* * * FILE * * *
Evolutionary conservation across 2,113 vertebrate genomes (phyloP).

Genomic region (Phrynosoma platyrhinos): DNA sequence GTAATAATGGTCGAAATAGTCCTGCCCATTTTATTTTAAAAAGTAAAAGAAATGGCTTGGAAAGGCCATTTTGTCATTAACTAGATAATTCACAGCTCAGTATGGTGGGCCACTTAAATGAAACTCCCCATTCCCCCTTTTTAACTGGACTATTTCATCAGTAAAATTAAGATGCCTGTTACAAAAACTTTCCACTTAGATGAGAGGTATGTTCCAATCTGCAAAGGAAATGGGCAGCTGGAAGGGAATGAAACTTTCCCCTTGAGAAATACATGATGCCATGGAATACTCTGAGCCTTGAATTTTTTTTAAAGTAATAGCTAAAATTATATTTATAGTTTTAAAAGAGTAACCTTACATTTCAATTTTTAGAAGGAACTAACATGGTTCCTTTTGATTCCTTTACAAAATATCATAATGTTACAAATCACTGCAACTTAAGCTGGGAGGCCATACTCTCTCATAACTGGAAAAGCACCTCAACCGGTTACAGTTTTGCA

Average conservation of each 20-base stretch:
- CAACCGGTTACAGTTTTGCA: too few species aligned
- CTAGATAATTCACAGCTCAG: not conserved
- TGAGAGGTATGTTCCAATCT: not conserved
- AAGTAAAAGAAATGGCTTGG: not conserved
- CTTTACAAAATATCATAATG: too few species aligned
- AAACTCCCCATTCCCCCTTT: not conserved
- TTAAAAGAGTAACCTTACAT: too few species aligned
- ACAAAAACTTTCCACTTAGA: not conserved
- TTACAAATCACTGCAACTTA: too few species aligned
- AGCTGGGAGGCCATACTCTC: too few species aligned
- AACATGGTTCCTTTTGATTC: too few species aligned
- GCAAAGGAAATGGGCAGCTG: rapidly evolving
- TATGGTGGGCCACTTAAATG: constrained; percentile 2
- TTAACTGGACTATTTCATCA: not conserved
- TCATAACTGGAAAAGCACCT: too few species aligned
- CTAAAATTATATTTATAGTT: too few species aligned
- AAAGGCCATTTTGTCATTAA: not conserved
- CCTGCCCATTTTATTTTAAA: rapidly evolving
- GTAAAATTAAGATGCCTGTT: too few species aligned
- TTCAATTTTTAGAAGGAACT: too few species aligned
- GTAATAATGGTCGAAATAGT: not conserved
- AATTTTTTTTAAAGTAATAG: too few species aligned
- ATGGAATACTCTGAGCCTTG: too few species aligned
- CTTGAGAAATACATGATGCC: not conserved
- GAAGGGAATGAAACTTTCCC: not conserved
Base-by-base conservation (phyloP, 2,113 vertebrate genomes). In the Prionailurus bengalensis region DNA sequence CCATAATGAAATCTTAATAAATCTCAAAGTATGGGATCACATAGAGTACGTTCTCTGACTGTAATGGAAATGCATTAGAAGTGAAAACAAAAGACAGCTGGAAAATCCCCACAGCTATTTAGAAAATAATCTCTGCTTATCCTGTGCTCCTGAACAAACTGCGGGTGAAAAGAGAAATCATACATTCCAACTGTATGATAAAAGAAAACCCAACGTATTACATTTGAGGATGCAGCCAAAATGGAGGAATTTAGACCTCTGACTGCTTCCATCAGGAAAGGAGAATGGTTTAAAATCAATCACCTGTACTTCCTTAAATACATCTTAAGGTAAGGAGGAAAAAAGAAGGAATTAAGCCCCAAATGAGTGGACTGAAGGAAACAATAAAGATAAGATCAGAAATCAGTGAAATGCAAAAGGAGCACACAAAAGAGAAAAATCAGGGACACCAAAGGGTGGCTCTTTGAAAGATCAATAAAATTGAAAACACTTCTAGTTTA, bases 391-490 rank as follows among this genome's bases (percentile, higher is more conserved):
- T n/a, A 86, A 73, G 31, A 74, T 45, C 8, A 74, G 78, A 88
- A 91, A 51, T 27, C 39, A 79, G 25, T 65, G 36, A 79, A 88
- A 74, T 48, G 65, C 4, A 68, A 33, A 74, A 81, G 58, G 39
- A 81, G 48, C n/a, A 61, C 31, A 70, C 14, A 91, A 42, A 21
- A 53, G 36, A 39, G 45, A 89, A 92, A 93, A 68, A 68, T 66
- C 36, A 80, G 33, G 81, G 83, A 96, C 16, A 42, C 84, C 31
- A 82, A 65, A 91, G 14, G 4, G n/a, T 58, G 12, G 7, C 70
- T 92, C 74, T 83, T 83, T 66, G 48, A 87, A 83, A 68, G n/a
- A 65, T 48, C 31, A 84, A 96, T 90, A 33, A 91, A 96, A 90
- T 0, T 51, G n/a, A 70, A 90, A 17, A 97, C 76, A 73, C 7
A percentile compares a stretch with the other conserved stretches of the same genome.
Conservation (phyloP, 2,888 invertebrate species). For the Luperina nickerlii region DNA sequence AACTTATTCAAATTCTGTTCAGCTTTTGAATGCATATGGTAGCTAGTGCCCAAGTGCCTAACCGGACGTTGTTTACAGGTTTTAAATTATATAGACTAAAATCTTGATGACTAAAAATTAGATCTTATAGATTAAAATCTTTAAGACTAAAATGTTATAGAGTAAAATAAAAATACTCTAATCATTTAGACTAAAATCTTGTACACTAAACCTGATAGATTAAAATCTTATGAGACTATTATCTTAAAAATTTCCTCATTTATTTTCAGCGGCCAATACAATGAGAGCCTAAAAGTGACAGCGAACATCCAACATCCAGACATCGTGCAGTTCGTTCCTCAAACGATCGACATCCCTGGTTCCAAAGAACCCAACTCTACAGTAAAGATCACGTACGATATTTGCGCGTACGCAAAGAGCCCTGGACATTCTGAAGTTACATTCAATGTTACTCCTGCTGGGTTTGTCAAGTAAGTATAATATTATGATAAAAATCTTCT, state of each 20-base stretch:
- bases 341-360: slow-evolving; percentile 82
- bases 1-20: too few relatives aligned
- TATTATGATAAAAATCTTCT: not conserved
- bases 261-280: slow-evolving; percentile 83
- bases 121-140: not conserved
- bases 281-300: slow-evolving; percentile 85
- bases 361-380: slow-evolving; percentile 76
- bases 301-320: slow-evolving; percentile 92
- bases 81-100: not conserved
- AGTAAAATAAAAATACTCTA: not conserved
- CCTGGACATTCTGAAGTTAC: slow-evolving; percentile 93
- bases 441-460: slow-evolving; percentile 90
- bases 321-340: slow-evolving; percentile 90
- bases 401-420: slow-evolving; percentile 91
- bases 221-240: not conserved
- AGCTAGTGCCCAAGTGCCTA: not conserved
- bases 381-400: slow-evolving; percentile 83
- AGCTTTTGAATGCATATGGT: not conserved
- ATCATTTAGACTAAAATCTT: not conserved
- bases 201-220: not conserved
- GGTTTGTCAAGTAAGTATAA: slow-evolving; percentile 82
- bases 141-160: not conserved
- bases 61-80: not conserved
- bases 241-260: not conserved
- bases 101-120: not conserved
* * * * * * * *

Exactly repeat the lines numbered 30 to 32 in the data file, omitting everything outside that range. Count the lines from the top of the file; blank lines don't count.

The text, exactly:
- T n/a, A 86, A 73, G 31, A 74, T 45, C 8, A 74, G 78, A 88
- A 91, A 51, T 27, C 39, A 79, G 25, T 65, G 36, A 79, A 88
- A 74, T 48, G 65, C 4, A 68, A 33, A 74, A 81, G 58, G 39